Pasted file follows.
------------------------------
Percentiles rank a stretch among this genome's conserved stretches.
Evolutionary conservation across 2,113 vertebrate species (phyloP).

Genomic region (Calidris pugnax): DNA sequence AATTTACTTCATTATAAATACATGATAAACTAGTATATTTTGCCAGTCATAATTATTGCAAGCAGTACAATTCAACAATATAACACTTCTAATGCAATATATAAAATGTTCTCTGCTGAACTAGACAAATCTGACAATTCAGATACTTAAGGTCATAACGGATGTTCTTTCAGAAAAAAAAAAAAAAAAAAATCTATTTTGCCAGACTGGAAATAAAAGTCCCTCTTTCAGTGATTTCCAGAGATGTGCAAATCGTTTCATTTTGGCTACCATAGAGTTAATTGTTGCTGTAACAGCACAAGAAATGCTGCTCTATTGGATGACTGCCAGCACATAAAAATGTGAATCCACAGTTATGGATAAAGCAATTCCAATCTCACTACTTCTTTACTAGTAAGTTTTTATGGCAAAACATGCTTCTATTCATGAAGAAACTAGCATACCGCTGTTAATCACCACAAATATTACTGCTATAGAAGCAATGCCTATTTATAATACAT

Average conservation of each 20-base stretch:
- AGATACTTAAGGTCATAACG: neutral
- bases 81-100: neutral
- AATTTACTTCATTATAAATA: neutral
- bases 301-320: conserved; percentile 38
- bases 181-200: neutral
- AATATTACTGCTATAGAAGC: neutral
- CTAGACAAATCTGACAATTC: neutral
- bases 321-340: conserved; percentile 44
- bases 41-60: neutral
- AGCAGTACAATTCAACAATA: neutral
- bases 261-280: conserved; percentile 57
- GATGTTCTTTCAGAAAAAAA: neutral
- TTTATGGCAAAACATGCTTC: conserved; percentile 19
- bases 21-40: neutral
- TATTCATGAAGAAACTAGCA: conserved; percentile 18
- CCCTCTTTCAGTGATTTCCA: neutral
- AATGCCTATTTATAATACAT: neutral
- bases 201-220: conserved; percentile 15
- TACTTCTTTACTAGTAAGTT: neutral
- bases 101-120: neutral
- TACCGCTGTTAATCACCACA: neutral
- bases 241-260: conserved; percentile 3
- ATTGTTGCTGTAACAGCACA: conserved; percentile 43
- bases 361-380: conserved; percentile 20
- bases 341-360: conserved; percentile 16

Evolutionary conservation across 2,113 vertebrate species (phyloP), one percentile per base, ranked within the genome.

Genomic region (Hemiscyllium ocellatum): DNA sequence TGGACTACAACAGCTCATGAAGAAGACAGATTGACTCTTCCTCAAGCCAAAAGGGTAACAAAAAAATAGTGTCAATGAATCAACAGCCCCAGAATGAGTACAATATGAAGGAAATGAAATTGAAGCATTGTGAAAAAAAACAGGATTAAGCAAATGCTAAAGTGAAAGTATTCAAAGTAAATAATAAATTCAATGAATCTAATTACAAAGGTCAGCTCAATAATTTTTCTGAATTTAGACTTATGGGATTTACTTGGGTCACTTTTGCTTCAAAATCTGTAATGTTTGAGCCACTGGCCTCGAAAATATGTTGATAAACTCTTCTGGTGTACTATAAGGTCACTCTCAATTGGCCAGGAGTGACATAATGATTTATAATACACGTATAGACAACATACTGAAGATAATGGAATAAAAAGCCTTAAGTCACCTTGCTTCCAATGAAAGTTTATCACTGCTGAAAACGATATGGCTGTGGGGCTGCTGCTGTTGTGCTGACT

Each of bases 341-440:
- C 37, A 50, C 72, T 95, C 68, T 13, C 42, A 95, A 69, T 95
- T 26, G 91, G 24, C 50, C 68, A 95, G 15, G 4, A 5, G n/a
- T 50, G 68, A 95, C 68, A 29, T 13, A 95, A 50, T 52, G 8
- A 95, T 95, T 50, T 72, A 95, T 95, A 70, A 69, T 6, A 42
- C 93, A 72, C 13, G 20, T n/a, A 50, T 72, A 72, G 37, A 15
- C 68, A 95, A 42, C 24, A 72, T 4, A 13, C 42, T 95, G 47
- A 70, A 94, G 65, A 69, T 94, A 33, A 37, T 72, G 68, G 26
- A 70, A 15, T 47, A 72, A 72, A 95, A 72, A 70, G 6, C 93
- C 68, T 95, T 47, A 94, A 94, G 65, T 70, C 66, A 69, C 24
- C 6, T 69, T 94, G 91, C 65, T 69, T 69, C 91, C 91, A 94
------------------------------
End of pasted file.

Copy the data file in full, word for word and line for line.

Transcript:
Percentiles rank a stretch among this genome's conserved stretches.
Evolutionary conservation across 2,113 vertebrate species (phyloP).

Genomic region (Calidris pugnax): DNA sequence AATTTACTTCATTATAAATACATGATAAACTAGTATATTTTGCCAGTCATAATTATTGCAAGCAGTACAATTCAACAATATAACACTTCTAATGCAATATATAAAATGTTCTCTGCTGAACTAGACAAATCTGACAATTCAGATACTTAAGGTCATAACGGATGTTCTTTCAGAAAAAAAAAAAAAAAAAAATCTATTTTGCCAGACTGGAAATAAAAGTCCCTCTTTCAGTGATTTCCAGAGATGTGCAAATCGTTTCATTTTGGCTACCATAGAGTTAATTGTTGCTGTAACAGCACAAGAAATGCTGCTCTATTGGATGACTGCCAGCACATAAAAATGTGAATCCACAGTTATGGATAAAGCAATTCCAATCTCACTACTTCTTTACTAGTAAGTTTTTATGGCAAAACATGCTTCTATTCATGAAGAAACTAGCATACCGCTGTTAATCACCACAAATATTACTGCTATAGAAGCAATGCCTATTTATAATACAT

Average conservation of each 20-base stretch:
- AGATACTTAAGGTCATAACG: neutral
- bases 81-100: neutral
- AATTTACTTCATTATAAATA: neutral
- bases 301-320: conserved; percentile 38
- bases 181-200: neutral
- AATATTACTGCTATAGAAGC: neutral
- CTAGACAAATCTGACAATTC: neutral
- bases 321-340: conserved; percentile 44
- bases 41-60: neutral
- AGCAGTACAATTCAACAATA: neutral
- bases 261-280: conserved; percentile 57
- GATGTTCTTTCAGAAAAAAA: neutral
- TTTATGGCAAAACATGCTTC: conserved; percentile 19
- bases 21-40: neutral
- TATTCATGAAGAAACTAGCA: conserved; percentile 18
- CCCTCTTTCAGTGATTTCCA: neutral
- AATGCCTATTTATAATACAT: neutral
- bases 201-220: conserved; percentile 15
- TACTTCTTTACTAGTAAGTT: neutral
- bases 101-120: neutral
- TACCGCTGTTAATCACCACA: neutral
- bases 241-260: conserved; percentile 3
- ATTGTTGCTGTAACAGCACA: conserved; percentile 43
- bases 361-380: conserved; percentile 20
- bases 341-360: conserved; percentile 16

Evolutionary conservation across 2,113 vertebrate species (phyloP), one percentile per base, ranked within the genome.

Genomic region (Hemiscyllium ocellatum): DNA sequence TGGACTACAACAGCTCATGAAGAAGACAGATTGACTCTTCCTCAAGCCAAAAGGGTAACAAAAAAATAGTGTCAATGAATCAACAGCCCCAGAATGAGTACAATATGAAGGAAATGAAATTGAAGCATTGTGAAAAAAAACAGGATTAAGCAAATGCTAAAGTGAAAGTATTCAAAGTAAATAATAAATTCAATGAATCTAATTACAAAGGTCAGCTCAATAATTTTTCTGAATTTAGACTTATGGGATTTACTTGGGTCACTTTTGCTTCAAAATCTGTAATGTTTGAGCCACTGGCCTCGAAAATATGTTGATAAACTCTTCTGGTGTACTATAAGGTCACTCTCAATTGGCCAGGAGTGACATAATGATTTATAATACACGTATAGACAACATACTGAAGATAATGGAATAAAAAGCCTTAAGTCACCTTGCTTCCAATGAAAGTTTATCACTGCTGAAAACGATATGGCTGTGGGGCTGCTGCTGTTGTGCTGACT

Each of bases 341-440:
- C 37, A 50, C 72, T 95, C 68, T 13, C 42, A 95, A 69, T 95
- T 26, G 91, G 24, C 50, C 68, A 95, G 15, G 4, A 5, G n/a
- T 50, G 68, A 95, C 68, A 29, T 13, A 95, A 50, T 52, G 8
- A 95, T 95, T 50, T 72, A 95, T 95, A 70, A 69, T 6, A 42
- C 93, A 72, C 13, G 20, T n/a, A 50, T 72, A 72, G 37, A 15
- C 68, A 95, A 42, C 24, A 72, T 4, A 13, C 42, T 95, G 47
- A 70, A 94, G 65, A 69, T 94, A 33, A 37, T 72, G 68, G 26
- A 70, A 15, T 47, A 72, A 72, A 95, A 72, A 70, G 6, C 93
- C 68, T 95, T 47, A 94, A 94, G 65, T 70, C 66, A 69, C 24
- C 6, T 69, T 94, G 91, C 65, T 69, T 69, C 91, C 91, A 94